Cortical neurons were obtained from newborn rats within 24 h after birth, following standard procedures (Shahaf and Marom, 2001; Marom and Shahaf, 2002; Eytan et al., 2003, 2004). The neurons were plated directly onto a substrate-integrated multielectrode array (MEA). The cultures were bathed in MEM supplemented with heat-inactivated horse serum (5%), glutamine (0.5 mm), glucose (20 mm), and gentamycin (10 μg/ml) and were maintained in an atmosphere of 37°C, 5% CO2/95% air in a tissue culture incubator as well as during the recording phases. Experiments were performed during the third week after plating, thus allowing functional and structural maturation of the neurons. MEAs of 60 Ti/Au/TiN electrodes, 30 μm in diameter, and spaced 200 μm from each other (Multi Channel Systems, Reutlingen, Germany) were used. The insulation layer (silicon nitride) was pretreated with poly-d-lysine. Experiments lasting >3 h were conducted using a slow perfusion system with perfusion rates of ∼100 μl/h.
A commercial 60-channel amplifier (B-MEA-1060; Multi Channel Systems) with frequency limits of 1–5000 Hz and a gain of 1024× was used. The B-MEA-1060 was connected to MCPPlus variable gain filter amplifiers (Alpha Omega, Nazareth, Israel) for additional amplification. Current stimulation through the MEA was performed using a dedicated eight-channel stimulus generator (Multi Channel Systems). The pair of electrodes for current passing were chosen based on practical considerations; in particular, we use electrodes that are not useful for recordings because of their noisy character. Stimulation parameters are detailed in the legends of Figures 6, 7, and 11. Data was digitized using two parallel 5200a/526 analog-to-digital boards (Microstar Laboratories, Bellevue, WA). Each channel was sampled at a frequency of 24,000 Hz and prepared for analysis using the AlphaMap interface (Alpha Omega). Thresholds (8× root mean square units; typically in the range of 10–20 μV) were defined separately for each of the recording channels before the beginning of the experiment. The data presented in the text is not spike sorted. The basic observation of nonrandom recruitment is completely preserved also after spike sorting using principal component analysis (supplemental Fig. 3, available at www.jneurosci.org as supplemental material). The supplemental figure also shows that each electrode in our setup senses approximately one to two neurons and rarely three neurons. The robustness of the main finding to spike-sorting procedure and the small number of neurons sensed by a single electrode led us to often interchange the terms “electrode activity” and “neuronal activity.”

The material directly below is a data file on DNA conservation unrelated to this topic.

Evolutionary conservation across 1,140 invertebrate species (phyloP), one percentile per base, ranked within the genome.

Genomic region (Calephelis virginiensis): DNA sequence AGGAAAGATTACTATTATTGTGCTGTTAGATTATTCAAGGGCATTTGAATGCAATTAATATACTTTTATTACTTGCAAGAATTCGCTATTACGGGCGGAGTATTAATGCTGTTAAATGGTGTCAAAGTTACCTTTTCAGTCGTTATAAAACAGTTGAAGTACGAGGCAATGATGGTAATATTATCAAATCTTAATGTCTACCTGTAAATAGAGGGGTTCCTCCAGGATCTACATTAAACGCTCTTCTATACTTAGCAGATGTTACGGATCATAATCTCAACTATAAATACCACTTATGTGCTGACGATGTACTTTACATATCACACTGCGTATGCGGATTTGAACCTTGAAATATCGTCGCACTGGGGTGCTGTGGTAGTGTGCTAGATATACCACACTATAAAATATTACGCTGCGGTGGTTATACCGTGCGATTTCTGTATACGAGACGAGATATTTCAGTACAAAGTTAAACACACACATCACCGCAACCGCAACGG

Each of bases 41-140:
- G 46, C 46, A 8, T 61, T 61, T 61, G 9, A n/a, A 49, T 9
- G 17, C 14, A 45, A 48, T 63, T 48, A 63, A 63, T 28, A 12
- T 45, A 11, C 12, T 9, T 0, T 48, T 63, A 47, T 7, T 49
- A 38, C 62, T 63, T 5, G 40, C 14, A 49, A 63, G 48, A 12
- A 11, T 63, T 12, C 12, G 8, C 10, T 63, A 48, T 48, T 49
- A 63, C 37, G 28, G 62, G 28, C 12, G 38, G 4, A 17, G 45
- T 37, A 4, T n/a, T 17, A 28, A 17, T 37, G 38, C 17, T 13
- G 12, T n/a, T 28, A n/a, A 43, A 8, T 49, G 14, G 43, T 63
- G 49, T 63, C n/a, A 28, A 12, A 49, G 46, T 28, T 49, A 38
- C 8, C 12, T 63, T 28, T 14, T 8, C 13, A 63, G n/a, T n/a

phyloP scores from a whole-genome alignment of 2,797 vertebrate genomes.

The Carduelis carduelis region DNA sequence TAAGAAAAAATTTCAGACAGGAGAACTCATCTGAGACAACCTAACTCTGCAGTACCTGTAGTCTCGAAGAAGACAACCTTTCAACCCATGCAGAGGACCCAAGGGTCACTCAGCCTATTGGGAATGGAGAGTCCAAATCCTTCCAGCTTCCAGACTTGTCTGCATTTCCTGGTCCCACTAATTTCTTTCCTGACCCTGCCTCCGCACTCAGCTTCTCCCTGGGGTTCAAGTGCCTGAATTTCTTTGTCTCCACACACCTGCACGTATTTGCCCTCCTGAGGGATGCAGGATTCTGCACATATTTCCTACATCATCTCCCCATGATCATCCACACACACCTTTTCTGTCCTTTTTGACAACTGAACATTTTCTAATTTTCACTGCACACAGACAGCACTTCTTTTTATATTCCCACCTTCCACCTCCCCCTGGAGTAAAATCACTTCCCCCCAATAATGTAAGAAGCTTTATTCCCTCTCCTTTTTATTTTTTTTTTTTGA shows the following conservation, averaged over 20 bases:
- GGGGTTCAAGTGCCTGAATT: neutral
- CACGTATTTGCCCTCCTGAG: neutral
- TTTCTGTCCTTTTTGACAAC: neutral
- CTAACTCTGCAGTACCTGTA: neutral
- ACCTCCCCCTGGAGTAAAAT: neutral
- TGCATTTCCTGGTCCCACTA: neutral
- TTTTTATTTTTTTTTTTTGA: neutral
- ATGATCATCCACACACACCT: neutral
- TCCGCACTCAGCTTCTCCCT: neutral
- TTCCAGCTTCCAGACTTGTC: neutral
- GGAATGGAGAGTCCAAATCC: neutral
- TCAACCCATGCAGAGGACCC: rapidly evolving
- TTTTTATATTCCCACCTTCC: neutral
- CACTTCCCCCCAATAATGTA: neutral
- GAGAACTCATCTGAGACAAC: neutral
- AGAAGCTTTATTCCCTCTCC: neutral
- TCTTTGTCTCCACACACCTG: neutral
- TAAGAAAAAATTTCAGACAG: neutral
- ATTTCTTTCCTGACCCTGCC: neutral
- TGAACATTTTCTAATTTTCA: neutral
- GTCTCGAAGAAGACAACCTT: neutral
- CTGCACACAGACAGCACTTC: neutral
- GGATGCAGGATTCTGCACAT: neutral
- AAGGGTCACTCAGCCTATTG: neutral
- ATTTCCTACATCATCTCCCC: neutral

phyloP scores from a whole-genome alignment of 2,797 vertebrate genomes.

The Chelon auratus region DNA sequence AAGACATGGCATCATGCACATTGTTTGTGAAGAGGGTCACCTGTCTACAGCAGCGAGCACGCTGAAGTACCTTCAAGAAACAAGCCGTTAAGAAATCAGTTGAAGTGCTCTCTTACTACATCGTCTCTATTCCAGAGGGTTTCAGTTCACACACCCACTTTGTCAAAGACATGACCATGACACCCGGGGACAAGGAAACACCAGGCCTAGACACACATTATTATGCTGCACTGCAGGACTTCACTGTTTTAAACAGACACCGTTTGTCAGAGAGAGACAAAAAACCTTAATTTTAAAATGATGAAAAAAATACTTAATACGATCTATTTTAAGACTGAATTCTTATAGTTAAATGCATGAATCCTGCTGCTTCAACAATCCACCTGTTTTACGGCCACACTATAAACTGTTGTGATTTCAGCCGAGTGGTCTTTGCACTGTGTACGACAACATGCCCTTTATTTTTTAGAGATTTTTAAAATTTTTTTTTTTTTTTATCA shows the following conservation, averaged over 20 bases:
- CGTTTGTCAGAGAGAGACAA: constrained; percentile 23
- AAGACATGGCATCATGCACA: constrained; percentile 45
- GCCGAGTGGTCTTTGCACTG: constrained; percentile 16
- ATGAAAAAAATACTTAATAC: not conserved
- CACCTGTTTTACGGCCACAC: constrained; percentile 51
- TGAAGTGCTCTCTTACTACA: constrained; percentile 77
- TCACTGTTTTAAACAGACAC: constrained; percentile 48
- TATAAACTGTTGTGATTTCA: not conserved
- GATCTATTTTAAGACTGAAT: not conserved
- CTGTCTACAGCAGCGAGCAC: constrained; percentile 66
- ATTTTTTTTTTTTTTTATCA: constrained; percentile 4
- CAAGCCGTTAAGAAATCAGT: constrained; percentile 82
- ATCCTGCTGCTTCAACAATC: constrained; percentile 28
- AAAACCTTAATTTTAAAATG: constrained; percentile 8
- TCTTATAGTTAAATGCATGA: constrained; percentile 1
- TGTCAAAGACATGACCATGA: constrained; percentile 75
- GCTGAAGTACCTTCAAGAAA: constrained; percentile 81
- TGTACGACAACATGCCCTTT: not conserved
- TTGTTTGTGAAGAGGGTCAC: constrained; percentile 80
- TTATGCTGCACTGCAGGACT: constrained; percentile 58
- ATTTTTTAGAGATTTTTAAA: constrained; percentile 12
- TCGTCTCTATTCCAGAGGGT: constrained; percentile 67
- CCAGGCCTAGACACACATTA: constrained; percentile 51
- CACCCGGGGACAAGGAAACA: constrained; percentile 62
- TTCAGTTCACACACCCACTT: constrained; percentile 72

Detecting network spikes.
Network spikes were detected using an activity threshold. A timestamp is defined when activity crosses a threshold of N number of action potentials recorded throughout the electrode array within a T millisecond time bin. In most cases (data of Figs. 1, 3a, 4b,c, 7, 9), N is equal to one-fourth of the (active) electrodes, and T = 3 ms. An active electrode is defined as demonstrating an average firing rate of >0.02 s−1 throughout the recording session. In several cases in which analyses required deviation from the above definition, threshold parameters are specified. The data around each timestamp (±300 ms) are extracted and stored. Temporal overlap between NSs was not allowed.
In our data, obtained by MEA with dimensions 1.96 mm2, no wave-like directional propagation is observed. This is consistent with data obtained by others that use that preparation (summarized by Marom and Shahaf, 2002) and is similar to prestructured preparations (slices and cultured slices) in which activity is not often wave like (Beggs and Plenz, 2004, their Fig. 2).